SRL NPL for Sanctions Compliance
Here’s a simple question:
Why don’t watchlist screening vendors deploy semantic role labeling (SRL) methodologies when screening free-text fields?
The value proposition is obvious — analysts would save hours of work each week by not having to clear false-positive alerts like the match of the word “shipped” to “XHAFERI, Shefit” (SDN).
But seriously, this is a huge problem. If a large portion of a financial institution’s business activity is in Letters of Credit or similar transactions that involve sending large free-text messages blocks between banks, then these garbage matches can easily balloon to more than 50% of generated alert activity and hamper cost-center efficiency.
As mentioned in a previous post (here), two criteria must be satisfied for quality matches to be generated:
- The internal company data and sanctions record data must be comparable.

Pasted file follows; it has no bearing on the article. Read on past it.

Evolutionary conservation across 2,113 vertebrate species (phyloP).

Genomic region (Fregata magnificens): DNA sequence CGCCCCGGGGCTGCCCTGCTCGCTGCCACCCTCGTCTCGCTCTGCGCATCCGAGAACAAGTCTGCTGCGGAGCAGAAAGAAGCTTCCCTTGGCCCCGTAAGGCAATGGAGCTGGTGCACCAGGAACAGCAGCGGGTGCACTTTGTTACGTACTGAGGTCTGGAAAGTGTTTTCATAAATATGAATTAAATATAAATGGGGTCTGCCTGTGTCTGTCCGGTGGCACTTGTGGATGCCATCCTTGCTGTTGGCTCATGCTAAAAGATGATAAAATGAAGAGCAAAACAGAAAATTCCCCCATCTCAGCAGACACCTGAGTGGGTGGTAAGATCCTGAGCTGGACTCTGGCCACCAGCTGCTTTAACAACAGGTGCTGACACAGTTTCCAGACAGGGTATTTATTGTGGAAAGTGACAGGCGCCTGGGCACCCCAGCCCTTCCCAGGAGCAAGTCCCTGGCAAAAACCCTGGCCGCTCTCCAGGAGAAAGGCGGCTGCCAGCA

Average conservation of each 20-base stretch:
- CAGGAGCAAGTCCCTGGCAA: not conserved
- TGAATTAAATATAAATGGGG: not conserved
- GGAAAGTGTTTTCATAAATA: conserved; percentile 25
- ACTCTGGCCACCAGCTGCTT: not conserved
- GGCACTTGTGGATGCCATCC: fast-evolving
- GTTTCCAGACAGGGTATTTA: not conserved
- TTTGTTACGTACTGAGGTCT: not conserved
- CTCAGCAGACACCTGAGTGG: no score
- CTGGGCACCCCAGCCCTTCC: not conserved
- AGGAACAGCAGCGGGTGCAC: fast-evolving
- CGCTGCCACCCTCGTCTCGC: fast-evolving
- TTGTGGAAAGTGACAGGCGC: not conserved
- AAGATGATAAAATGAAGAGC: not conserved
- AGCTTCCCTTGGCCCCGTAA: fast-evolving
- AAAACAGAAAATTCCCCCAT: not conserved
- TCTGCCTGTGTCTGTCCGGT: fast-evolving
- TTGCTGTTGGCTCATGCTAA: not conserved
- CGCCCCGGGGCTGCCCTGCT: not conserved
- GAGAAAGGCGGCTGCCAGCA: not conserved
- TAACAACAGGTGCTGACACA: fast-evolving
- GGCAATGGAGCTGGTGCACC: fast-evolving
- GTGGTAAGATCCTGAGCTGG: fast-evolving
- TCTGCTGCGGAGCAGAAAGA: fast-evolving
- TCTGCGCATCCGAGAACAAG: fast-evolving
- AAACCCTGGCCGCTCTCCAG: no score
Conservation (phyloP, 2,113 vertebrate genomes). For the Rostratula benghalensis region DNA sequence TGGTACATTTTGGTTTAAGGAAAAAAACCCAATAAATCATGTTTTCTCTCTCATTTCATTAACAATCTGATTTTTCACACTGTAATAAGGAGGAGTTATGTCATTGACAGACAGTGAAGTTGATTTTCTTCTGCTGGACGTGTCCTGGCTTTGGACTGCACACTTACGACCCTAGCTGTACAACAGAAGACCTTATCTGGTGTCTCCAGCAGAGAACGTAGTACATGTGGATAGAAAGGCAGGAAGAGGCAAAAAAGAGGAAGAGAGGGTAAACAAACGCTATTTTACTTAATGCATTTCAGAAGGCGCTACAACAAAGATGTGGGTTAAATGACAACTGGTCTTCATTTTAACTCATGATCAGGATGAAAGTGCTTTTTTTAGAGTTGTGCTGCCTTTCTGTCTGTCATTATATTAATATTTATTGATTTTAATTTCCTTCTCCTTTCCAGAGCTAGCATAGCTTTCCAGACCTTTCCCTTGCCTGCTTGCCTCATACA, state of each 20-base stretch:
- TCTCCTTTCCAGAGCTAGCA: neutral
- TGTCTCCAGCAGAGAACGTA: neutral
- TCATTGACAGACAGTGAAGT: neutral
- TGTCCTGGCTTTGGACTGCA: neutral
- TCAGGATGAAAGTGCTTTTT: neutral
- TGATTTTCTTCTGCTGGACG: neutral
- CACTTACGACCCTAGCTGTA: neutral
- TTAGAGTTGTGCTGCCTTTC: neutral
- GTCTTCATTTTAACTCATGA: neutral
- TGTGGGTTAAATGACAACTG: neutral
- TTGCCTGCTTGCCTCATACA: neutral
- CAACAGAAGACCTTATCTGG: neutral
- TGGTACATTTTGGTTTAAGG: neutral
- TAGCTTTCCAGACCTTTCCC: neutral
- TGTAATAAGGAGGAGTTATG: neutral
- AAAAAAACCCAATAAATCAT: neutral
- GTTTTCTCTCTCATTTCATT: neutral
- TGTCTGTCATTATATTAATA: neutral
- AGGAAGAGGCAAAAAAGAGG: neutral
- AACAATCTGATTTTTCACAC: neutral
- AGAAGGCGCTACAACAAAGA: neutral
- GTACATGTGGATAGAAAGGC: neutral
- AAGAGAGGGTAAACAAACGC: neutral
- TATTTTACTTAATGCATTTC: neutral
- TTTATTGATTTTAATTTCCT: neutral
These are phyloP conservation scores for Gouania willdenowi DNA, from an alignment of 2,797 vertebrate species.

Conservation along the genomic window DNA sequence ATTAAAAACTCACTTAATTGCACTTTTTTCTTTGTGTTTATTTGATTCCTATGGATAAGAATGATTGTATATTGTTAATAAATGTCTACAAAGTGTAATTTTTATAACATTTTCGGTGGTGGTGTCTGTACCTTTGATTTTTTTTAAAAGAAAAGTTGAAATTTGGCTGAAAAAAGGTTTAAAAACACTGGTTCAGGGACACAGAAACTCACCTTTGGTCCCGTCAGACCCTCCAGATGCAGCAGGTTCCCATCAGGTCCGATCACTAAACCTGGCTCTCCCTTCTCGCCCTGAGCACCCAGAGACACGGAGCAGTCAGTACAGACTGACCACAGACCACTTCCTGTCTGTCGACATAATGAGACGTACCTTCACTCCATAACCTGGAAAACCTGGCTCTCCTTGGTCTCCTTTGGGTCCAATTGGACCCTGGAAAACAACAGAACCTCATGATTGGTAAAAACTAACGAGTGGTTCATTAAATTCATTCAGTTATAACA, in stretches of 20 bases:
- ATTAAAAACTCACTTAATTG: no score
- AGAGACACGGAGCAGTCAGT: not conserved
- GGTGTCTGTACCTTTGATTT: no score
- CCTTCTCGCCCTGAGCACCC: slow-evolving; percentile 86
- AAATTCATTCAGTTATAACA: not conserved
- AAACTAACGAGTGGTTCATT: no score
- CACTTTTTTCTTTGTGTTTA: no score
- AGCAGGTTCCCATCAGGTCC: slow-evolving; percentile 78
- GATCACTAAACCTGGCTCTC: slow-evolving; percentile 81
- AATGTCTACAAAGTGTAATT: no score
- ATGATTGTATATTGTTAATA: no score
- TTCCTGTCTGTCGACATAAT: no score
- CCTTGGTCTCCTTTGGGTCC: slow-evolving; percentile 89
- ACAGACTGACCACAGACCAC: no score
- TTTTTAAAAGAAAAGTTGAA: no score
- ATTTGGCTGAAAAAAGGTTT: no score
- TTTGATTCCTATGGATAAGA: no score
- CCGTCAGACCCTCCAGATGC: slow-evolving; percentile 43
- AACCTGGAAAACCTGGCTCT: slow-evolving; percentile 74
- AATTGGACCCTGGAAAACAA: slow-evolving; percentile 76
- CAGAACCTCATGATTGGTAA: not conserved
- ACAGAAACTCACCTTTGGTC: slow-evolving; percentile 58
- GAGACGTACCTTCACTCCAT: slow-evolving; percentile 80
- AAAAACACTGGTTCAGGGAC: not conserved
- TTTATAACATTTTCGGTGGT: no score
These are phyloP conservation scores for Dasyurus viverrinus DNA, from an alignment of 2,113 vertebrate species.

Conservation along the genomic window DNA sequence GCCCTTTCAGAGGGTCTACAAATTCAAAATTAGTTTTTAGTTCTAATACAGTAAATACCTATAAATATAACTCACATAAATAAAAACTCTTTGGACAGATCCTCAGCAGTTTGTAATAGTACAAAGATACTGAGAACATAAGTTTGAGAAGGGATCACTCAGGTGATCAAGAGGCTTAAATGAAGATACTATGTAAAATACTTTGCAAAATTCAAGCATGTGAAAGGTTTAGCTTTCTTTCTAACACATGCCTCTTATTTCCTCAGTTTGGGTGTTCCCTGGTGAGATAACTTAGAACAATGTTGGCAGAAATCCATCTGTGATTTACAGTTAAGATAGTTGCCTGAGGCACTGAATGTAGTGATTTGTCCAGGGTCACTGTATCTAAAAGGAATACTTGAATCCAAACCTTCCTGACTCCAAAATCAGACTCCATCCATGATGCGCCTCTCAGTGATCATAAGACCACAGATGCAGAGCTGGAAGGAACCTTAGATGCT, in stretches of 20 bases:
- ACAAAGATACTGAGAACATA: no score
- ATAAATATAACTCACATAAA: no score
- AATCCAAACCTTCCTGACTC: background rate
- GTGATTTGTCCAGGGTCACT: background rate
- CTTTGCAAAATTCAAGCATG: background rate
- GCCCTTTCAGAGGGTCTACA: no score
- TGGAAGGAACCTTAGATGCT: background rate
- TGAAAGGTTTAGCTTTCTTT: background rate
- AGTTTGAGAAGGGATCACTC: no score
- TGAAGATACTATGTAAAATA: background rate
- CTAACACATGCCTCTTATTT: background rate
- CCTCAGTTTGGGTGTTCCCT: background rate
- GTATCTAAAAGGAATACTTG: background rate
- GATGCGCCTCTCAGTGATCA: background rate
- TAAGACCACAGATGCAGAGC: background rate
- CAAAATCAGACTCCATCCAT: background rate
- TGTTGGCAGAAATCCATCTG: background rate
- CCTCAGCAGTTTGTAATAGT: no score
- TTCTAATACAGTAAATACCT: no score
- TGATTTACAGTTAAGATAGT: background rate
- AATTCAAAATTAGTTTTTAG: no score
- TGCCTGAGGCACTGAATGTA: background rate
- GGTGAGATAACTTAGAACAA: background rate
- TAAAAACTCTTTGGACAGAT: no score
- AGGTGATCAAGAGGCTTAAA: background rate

- The method of comparison must be appropriate for the type of records being compared.
Failing to implement SRL methodologies across free-text fields flies in the face of the second criteria.
Essentially, SRL breaks down a sentence into it’s principle components (think subject, object, action, etc.), like “Mary shipped little lamb” to:
- Subject: “MARY”
- Action: “SHIPPED”
- Object: “LITTLE LAMB”
Under this processing methodology, it wouldn’t make any sense to compare “shipped” to sanctions list or watchlist records – but, that’s what we do now with our current carpet-bomb string matching approach.
So again, why don’t watchlist screening vendors deploy SRL methodologies when screening free-text fields?